tocacco plant Native American Tobaccoo flower, leaves, and buds

tocacco Tobacco is an annual or bi-annual growing 1-3 meters tall with large sticky leaves that contain nicotine. Native to the Americas, tobacco has a long history of use as a shamanic inebriant and stimulant. It is extremely popular and well-known for its addictive potential.

tocacco nicotina Nicotiana tabacum

tocacco Nicotiana rustica leaves. Nicotiana rustica leaves have a nicotine content as high as 9%, whereas Nicotiana tabacum (common tobacco) leaves contain about 1 to 3%

tocacco cigar A cigar is a tightly rolled bundle of dried and fermented tobacco which is ignited so that its smoke may be drawn into the mouth. Cigar tobacco is grown in significant quantities in Brazil, Cameroon, Cuba, Dominican Republic, Honduras, Indonesia, Mexico, Nicaragua, Sumatra, Philippines, and the Eastern United States.

tocacco Tobacco is an agricultural product processed from the fresh leaves of plants in the genus Nicotiana. It can be consumed, used as an organic pesticide, and in the form of nicotine tartrate it is used in some medicines. In consumption it may be in the form of cigarettes smoking, snuffing, chewing, dipping tobacco, or snus.

tocacco
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Tobacco regulations unfolding in Philip Morris’ favor

As President Obama and a credulous media continue to portray the administration’s economy-wide push for more regulation as a frontal attack on industry giants, the current wrangling over tobacco regulation shows how the opposite is true: Heightened government regulation tends to put big business in the driver’s seat, at the expense of the little guys.

When Obama last June signed the Family Smoking Prevention and Tobacco Control Act, he declared, “Today, despite decades of lobbying and advertising by the tobacco industry, we’ve passed a law to help protect the next generation of Americans.”

Sen. Ted Kennedy, D-Mass., cheered that Washington “has finally said ‘no’ to Big Tobacco.” Sen. Tom Harkin, D-Iowa, declared, “This bill is about standing up to the power of Big Tobacco.”

Meanwhile, the biggest tobacco company — controlling half the U.S. cigarette market with most of the industry’s lobbyists — applauded the bill. “Philip Morris USA Supports Federal Regulation of Tobacco,” the company’s home page blared. Most of the media ignored this detail that derailed their regulators-vs.-big business narrative.

The law hasn’t been implemented yet, but as the Food and Drug Administration develops regulations, we already see how Philip Morris benefits while the small guys suffer — and why big government tends to favor the biggest businesses.

For instance, Altria, Philip Morris’ parent company, has retained K Street lawyer/lobbyist Coleen Klasmeier to work with the FDA on the proposed rules. Klasmeier, who heads the FDA regulatory practice at the K Street firm Sidley Austin, worked in the FDA until 2005. She gave the maximum contribution to Obama in 2008 plus $1,000 to the Obama Victory Fund.

Her letters reinforce that Philip Morris “actively supported the passage of the FSPTCA for more than eight years,” and try to mold the law to the company’s advantage.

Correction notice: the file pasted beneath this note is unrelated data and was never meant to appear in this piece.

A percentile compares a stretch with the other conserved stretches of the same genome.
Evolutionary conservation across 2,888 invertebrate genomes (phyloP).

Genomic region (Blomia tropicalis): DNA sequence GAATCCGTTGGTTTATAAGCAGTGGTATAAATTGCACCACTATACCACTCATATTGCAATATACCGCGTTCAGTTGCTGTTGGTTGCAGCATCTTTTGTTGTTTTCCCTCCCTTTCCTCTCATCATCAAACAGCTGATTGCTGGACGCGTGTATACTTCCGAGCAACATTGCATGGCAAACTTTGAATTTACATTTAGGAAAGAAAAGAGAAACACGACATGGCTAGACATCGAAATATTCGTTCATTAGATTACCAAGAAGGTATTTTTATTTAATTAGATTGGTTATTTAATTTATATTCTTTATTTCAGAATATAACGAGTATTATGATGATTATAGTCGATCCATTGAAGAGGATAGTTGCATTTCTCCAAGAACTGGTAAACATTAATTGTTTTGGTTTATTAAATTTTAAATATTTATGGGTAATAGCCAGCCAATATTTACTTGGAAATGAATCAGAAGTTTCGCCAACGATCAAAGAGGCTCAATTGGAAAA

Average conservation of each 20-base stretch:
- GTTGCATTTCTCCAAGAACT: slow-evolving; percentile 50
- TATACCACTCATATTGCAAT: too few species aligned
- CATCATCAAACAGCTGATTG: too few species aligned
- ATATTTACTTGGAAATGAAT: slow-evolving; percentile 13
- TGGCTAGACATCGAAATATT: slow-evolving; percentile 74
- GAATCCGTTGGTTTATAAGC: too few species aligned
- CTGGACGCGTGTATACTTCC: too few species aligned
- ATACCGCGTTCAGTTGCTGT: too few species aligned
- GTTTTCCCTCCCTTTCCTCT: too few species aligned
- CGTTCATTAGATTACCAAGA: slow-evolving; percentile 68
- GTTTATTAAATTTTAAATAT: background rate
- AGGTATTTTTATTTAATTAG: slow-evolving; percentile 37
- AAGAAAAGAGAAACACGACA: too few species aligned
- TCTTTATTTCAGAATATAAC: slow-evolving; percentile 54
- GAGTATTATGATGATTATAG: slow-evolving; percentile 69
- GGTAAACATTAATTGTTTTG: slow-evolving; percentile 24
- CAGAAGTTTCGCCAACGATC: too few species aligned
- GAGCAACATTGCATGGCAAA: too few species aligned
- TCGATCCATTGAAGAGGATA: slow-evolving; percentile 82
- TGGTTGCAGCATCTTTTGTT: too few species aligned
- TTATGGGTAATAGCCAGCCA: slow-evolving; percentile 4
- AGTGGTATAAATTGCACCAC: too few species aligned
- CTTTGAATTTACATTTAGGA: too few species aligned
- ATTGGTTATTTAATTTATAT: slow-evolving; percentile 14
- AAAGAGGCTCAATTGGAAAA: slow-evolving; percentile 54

But filings by Philip Morris’ smaller competitors are different. Smokin Joes, an Indian tribe-owned cigarette maker, worries to the FDA about the proposed ban on free samples, asking whether “manufacturers cannot give free samples of their cigarettes to wholesalers so the wholesalers can determine if it is a brand they are interested in carrying?”

But filings by Philip Morris’ smaller competitors are different. Smokin Joes, an Indian tribe-owned cigarette maker, worries to the FDA about the proposed ban on free samples, asking whether “manufacturers cannot give free samples of their cigarettes to wholesalers so the wholesalers can determine if it is a brand they are interested in carrying?”

If you’re not Philip Morris, you need to hustle for distribution. Constraining publicity cements Philip Morris’ market share.

But Smokin Joes doesn’t have a K Street firm doing its bidding. Company attorney Karen Delaney submits these queries.

Unlike Klasmeier, Delaney hasn’t been through the revolving door, doesn’t work on K Street and doesn’t grease politicians’ palms. That sort of help is probably outside of Smokin Joes’ budget.

The National Association of Tobacco Outlets represents retailers and wholesalers. President Andrew Kerstein wrote to the FDA in September, “Most of our retail members are small business owners who do not have the wherewithal to hire counsel to help interpret letters issued by the FDA.”

Regarding a proposed ban on flavored cigarettes, Kerstein wrote, “The very first enforcement action by the FDA is a letter which creates confusion over which products are banned. It requires us to somehow interpret the letter correctly or, as the letter so clearly warns, possibly face confiscation of inventory, monetary fines and criminal prosecution.”

Aside from the cost of actually complying with new regulations (testing one’s products, and profits lost from not advertising and not selling some products), figuring out how to comply is expensive. Philip Morris has already invested in that: Altria spent $12.8 million on lobbying in 2009, retaining 19 different firms, including well-connected Republicans and Democrats such as FDA alumna Klasmeier.

Think about this pitched battlefield when Obama paints his regulatory pushes as broadsides to Wall Street or the health care sector. Regulation favors those who can play the K Street game.
By: Timothy P. Carney, Washingtonexaminer
February 5, 2010

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